Everyone Needs a Person

I’ve witnessed really good human beings being really good human beings to those that are in the shake down of life lately.

Reaching down and stepping out and speaking up and sending funds.  

Disaster relief. Standing up in crowds for the lonely. Writing names on headlines. Narrowing the margins. Doing the work and going to the need. And my heart swells with gratitude.

But here is where I ache and thirst and frustrate.

Are we being really good human beings to the ones placed in our hands? From birth, in our families, across the table, in the checkout line, at the market, friends from the ages, next door to our home?

How about the ones we are asked to go to–even in the still, small whisper–that are out of the way, that may add twelve more minutes to our original plan, that make us envy or tired or agitated, that don’t have a sign on their foreheads saying I need help. Are we really good to those?

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Jesus is pretty personal to me, and life is really hard.

I don’t know how people manage a moment without Him, without acknowledging their strength slowly bending out of shape.

And my strength, without Him, looks like mush.

I ugly cry. Anxiety swarms. Flesh feelings stand at the forefront. Words come out of my mouth that never should. I care in a piss-poor way. Apathy lingers. Our home suffers. My immune system shuts down. And the facade of strength I try and put on in my horribly worn fake smile, fools no one.

Do you know what I mean?

————-

We skipped church on Sunday and chose couch church in pajamas and Jeff’s blueberry muffins instead.

The teaching from the couch was like a

punch in the gut, a knowing nod from a stranger, a warm hug on a fall day (where is fall?) and someone cupping every tear and making the kind of good eye contact that makes you feel just safe enough and not totally uncomfortable…all at once.

It hit home for the fleshy place my heart has been in lately, and that is really dissapointed with people.

Including myself.

The teaching was based on John 4, the story of the woman at the well. If you haven’t heard it, I’d encourage you to read it. Jesus reaching out to an untouchable, putting himself in her path–when geographically it made no sense for him to go that route based on where he was headed–and when the rest of the righteous would turn from her story, on various accounts.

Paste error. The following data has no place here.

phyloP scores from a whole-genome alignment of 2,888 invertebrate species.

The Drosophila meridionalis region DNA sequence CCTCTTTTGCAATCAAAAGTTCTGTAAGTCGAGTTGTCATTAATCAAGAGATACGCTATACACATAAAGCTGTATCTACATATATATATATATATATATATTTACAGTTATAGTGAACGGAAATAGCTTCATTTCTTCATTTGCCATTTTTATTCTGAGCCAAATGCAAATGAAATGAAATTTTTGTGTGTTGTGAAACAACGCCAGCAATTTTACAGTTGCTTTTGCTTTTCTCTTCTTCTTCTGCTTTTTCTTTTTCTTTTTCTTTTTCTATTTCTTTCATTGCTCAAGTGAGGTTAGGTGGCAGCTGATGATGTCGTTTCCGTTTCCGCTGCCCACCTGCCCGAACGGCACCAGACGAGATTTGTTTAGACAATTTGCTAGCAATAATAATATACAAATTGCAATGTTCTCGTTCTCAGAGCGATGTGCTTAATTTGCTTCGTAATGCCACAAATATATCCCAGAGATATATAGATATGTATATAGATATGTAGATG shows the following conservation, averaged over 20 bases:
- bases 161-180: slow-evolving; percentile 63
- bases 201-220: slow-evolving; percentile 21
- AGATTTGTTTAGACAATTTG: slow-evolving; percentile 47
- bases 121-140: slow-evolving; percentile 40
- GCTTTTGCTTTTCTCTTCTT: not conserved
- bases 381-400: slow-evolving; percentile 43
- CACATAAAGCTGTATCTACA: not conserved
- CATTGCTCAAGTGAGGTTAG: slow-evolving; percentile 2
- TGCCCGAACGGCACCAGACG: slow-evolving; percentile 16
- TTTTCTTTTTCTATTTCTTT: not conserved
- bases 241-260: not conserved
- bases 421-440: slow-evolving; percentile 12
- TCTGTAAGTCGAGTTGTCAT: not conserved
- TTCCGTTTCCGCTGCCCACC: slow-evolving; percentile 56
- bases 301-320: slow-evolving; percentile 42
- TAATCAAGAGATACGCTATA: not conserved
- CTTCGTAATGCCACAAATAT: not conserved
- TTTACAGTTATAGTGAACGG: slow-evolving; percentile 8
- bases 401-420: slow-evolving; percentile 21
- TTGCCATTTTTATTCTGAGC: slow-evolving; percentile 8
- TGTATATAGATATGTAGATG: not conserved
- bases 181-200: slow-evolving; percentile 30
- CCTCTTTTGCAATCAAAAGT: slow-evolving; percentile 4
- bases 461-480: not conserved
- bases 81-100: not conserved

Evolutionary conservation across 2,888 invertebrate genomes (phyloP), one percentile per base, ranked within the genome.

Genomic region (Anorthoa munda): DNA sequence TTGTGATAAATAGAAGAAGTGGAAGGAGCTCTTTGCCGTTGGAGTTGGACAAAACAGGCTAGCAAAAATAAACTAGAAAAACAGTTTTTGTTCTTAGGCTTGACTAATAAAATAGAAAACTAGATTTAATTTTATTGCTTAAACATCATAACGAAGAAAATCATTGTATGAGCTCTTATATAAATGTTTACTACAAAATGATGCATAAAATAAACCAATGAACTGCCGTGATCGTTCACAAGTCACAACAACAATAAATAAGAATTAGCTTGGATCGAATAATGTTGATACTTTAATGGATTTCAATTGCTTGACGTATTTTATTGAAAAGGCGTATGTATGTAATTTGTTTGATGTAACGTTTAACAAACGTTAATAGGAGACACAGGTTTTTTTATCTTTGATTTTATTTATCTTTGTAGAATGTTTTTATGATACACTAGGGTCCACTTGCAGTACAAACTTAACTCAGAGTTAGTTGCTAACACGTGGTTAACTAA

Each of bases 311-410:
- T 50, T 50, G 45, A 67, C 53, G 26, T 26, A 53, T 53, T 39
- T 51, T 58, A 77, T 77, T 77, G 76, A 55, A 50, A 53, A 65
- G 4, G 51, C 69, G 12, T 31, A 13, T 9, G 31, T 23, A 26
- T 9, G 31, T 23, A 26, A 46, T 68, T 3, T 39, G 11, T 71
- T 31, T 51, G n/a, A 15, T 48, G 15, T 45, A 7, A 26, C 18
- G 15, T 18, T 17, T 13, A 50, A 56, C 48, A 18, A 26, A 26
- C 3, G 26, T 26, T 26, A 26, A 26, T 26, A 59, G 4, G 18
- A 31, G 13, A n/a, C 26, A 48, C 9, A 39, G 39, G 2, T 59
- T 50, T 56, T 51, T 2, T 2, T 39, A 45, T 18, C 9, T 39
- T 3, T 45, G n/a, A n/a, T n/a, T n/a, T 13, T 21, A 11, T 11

The story is beautiful and redeeming.

It stirred up that restlessness in me, the one that says, where are my people at? Where have I been?

————————————————–

Our homefront is steadied by this unshakeable, strength-igniting love of Jesus. And we are firm feelers and believers that these personable principles of Jesus are ones we should be seeking to reflect as human beings living among human beings.

When I stop digging my heels in the ground on my own strength, where I feel my ankles crack and my bones get all kinds of weary, and instead I dig into the strength of my God who is really good at being good to humans, here is what I’ve found…

  1. Jesus asks great questions. His conversational skills are to be admired. Am I asking great questions?
  2. He is entirely personal. He doesn’t filter comfort and he gets up really close. Am I breaking boundaries to build and nurture intensely personal relationships?
  3. He is life-giving. I’m really stuck on this be a fountain, not a drain thing, lately.
  4. He doesn’t pick and choose. There was no macro and micro need, there was just human need.
  5. Jesus moves toward people. He doesn’t wait for the invitation. Am I inviting myself in? Am I knocking on the door…of hearts and strangers and sisters and the ones I don’t like that much?
  6. He didn’t hide behind a religious pretense. He didn’t sit on a throne of right and wrong, but His loving well helps guide us towards well. Do people have to lift their head to see me, or am I there in the dirt with them?
  7. He takes genuine interest in knowing us, all of us. Do I express interest in all my people? Do they feel valued and known when I leave them?
  8. Jesus rejects shame. He clothes us in dignity and grace. How do I clothe people? And what clothes do I wear to go out mingling myself?

Those are just a few things, sigh. What if they were embedded in my prayer life and my reaching out and my picking up the phone and sending a message? What if they stilled me enough to think, who in my life is in need of a person today?

And a dear friend asked, well practically–how? 5 tangibles:

  • Invite someone to coffee
  • Send someone a meaningful message and ask one really great question…and then engage in the follow-up
  • Take a home cooked dinner to a new mom, a lonely widow, a single parent, a busy teacher
  • Pick up the phone and call the friend, even if it’s been months
  • Take a social media break and paint a real picture of your life

I’ve been pretty disappointed in myself too. It’s kind of a mean little cycle. I get frustrated that people don’t see what’s in front of them and then I plant my heels and find my bottom on a couch doing nothing useful to be seen myself.

Jesus has met me the last few weeks though, and helped me to see that it’s time to bite down on my fear (of rejection) and my insecurities (with what people will think) and my envy (of what some have that I don’t), and my bitterness (when people don’t reach out) and my expectations (that may very well turn out differently, and possibly better, than I had planned).

People are people–broken, messy, limited, hurting– I just want to us to strive to be better for the ones at arm’s length.

Life is full when we kick alone to the curb. And knowing fullness is knowing Him. 

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